We are grateful to Drs. Alonso and Banqueri for pointing out the typographical error in our reformatted figure of the originally published algorithm for the preoperative evaluation and management of anemia1; as specified in the algorithm, for the patients with transferrin saturation less than 20% and ferritin levels 30–100 μg/dl, empiric iron therapy is appropriate to rule out the possibility of iron deficiency. On the other hand, it is noteworthy that the threshold of 20% for transferrin saturation is also empiric, so that values above this threshold do not necessarily exclude iron deficiency, particularly in patients who are unresponsive to erythropoiesis-stimulating agent therapy. For example, the recently issued Kidney Disease: Improving Global Outcomes guidelines for patients with chronic kidney disease recommend a trial of iron therapy for patients with transferrin saturation less than 30%.2Similarly, suggested ferritin levels are also empiric in the Kidney Disease: Improving Global Outcomes guidelines; the recently published National Comprehensive Cancer Network guidelines recommend a trial of iron therapy for patients with cancer for whom anemia has been unresponsive to erythropoiesis-stimulating agent therapy with ferritin levels less than or equal to 800 ng/ml and transferrin saturation less than 20%.3 

The authors also advocate the use of reticulocyte values and red cell size to entertain the possibility of undiagnosed hemolytic anemias such as in patients with thalassemia. Our cited algorithm was designed to be initially focused on iron-restricted erythropoiesis because of its high prevalence in both normal populations and in a variety of important patient settings, including a significant percentage of the elderly.4Because preadmission testing and evaluation of anemia in patients scheduled for elective surgery has been shown to identify unexpected anemia in up to 30% of patients scheduled for elective orthopedic surgery,5the conclusion is that traditional anemia workups based on red cell size (mean corpuscular volume)6(as traditionally taught to undergraduate physicians and in textbook chapters) are not recalled, too complex, or not used effectively by primary physicians (family practitioners, internists, and gynecologists) who need to be able to evaluate these anemias. In addition, microcytosis is nonspecific because the anemia of inflammation, as an iron sequestration syndrome, can also manifest microcytosis. Furthermore, the mean corpuscular volume has only a 70% sensitivity for identifying iron deficiency.7Finally, a hematology consult is always appropriate if and when the algorithm fails to diagnose the cause of the patient’s anemia.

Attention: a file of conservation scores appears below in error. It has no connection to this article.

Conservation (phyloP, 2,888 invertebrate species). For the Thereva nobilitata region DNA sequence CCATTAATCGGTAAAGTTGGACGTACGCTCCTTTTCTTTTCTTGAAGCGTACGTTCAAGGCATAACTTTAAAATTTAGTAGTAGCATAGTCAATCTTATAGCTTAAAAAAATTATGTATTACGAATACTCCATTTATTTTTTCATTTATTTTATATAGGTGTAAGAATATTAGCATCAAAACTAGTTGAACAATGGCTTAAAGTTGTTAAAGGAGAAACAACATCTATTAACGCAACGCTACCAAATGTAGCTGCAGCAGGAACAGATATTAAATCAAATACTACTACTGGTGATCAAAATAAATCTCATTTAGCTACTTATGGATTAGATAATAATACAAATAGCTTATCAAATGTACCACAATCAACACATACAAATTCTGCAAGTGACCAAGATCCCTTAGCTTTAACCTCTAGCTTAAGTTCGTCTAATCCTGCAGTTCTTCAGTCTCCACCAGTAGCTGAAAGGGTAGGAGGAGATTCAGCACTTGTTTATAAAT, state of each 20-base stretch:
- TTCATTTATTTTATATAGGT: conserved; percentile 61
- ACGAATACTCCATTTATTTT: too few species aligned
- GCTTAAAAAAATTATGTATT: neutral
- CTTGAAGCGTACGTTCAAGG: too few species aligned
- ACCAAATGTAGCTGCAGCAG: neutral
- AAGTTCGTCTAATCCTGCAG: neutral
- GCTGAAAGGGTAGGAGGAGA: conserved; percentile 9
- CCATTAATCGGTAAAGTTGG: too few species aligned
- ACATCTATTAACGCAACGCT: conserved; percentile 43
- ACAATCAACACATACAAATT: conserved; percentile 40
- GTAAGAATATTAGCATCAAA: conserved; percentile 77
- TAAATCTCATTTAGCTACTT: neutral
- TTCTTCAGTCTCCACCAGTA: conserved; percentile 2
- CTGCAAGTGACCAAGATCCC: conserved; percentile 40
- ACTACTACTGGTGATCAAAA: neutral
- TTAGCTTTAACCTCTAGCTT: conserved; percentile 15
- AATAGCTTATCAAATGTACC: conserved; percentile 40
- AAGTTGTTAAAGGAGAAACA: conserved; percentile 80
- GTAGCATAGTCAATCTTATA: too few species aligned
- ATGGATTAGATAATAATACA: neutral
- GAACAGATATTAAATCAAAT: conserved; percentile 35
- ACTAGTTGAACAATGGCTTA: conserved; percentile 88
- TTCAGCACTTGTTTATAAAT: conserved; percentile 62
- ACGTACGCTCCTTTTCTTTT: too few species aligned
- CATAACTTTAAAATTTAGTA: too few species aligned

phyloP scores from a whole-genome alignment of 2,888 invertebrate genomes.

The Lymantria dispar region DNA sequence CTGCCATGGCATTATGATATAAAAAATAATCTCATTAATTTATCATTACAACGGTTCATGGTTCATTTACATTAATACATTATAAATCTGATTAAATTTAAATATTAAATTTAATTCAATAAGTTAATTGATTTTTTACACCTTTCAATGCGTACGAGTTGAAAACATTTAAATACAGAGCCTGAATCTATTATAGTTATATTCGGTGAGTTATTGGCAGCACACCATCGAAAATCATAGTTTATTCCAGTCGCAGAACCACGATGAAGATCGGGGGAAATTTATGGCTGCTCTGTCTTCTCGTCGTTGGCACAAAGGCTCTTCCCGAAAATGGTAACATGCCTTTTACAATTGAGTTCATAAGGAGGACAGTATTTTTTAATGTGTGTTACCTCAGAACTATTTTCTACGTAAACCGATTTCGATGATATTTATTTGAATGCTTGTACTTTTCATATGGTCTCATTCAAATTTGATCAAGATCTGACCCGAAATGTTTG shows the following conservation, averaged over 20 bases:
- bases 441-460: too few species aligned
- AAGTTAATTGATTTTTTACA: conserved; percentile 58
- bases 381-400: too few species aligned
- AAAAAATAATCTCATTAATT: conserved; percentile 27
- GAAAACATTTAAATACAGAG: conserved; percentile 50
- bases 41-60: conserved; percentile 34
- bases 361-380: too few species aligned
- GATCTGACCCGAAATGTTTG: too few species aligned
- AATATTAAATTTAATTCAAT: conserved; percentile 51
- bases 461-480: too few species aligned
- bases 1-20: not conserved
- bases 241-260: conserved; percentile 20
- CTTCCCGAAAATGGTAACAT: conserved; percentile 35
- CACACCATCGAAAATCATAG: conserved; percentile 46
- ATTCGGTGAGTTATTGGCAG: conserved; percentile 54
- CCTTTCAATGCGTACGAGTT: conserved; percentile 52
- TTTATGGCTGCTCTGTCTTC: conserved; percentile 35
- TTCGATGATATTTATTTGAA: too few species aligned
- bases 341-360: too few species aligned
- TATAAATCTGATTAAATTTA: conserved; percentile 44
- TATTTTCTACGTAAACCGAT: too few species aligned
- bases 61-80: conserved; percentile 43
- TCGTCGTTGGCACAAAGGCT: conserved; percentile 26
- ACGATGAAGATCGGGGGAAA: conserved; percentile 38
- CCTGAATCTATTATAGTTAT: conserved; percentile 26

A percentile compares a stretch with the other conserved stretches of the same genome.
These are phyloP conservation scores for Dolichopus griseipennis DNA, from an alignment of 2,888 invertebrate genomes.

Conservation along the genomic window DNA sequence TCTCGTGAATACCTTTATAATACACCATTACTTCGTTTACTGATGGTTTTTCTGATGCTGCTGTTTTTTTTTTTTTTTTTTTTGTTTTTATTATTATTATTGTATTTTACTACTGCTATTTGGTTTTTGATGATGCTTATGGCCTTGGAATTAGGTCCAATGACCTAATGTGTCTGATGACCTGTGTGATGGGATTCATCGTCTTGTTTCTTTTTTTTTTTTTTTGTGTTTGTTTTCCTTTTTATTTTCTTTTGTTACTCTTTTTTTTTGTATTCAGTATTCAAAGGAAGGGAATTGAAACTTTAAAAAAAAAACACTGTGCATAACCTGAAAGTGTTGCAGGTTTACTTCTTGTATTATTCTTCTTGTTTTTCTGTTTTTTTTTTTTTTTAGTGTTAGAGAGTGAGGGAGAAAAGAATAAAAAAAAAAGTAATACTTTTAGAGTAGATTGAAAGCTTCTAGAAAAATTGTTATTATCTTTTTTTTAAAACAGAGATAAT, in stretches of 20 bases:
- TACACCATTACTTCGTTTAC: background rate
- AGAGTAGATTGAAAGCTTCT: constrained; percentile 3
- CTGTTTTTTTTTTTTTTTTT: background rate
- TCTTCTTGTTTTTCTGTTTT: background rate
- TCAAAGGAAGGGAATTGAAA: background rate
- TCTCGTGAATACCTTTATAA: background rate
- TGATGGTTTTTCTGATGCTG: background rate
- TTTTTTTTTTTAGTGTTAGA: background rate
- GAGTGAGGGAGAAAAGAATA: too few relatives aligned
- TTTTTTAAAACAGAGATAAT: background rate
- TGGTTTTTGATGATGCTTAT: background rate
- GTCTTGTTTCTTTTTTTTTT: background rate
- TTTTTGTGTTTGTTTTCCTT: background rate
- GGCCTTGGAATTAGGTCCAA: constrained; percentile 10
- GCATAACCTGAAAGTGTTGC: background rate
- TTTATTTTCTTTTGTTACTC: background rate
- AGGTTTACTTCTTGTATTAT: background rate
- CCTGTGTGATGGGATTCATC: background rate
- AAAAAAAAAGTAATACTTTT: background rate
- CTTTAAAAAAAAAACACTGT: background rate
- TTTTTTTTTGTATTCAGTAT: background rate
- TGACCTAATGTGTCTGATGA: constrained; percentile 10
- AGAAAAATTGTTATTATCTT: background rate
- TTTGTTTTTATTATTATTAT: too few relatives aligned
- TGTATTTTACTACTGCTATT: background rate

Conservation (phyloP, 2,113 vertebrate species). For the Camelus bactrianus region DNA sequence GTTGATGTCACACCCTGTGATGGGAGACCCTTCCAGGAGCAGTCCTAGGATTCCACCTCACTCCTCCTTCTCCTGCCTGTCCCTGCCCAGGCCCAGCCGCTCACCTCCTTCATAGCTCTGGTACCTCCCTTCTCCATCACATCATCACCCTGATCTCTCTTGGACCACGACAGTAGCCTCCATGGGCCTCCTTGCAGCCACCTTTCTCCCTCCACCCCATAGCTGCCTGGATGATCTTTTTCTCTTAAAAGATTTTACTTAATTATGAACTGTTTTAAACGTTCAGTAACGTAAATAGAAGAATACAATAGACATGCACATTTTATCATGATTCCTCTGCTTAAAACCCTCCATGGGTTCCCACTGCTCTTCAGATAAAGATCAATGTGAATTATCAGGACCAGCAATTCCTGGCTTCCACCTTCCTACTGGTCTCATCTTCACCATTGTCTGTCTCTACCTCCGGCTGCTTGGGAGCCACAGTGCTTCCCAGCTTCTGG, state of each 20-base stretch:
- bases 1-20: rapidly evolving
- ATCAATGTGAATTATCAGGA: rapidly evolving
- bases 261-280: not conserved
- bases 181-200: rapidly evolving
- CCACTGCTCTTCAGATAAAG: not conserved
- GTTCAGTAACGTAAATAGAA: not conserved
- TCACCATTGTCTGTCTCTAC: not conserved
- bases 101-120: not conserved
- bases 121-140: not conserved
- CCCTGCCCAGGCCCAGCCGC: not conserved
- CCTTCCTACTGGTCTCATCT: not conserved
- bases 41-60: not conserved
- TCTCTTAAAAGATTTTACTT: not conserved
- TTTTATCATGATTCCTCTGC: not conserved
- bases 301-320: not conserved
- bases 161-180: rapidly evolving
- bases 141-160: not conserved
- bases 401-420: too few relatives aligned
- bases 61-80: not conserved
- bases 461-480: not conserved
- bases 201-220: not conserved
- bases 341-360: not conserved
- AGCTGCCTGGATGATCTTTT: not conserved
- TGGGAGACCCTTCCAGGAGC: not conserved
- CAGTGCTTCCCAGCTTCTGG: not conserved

*Stanford University, Stanford, California. ltgoodno@stanford.edu


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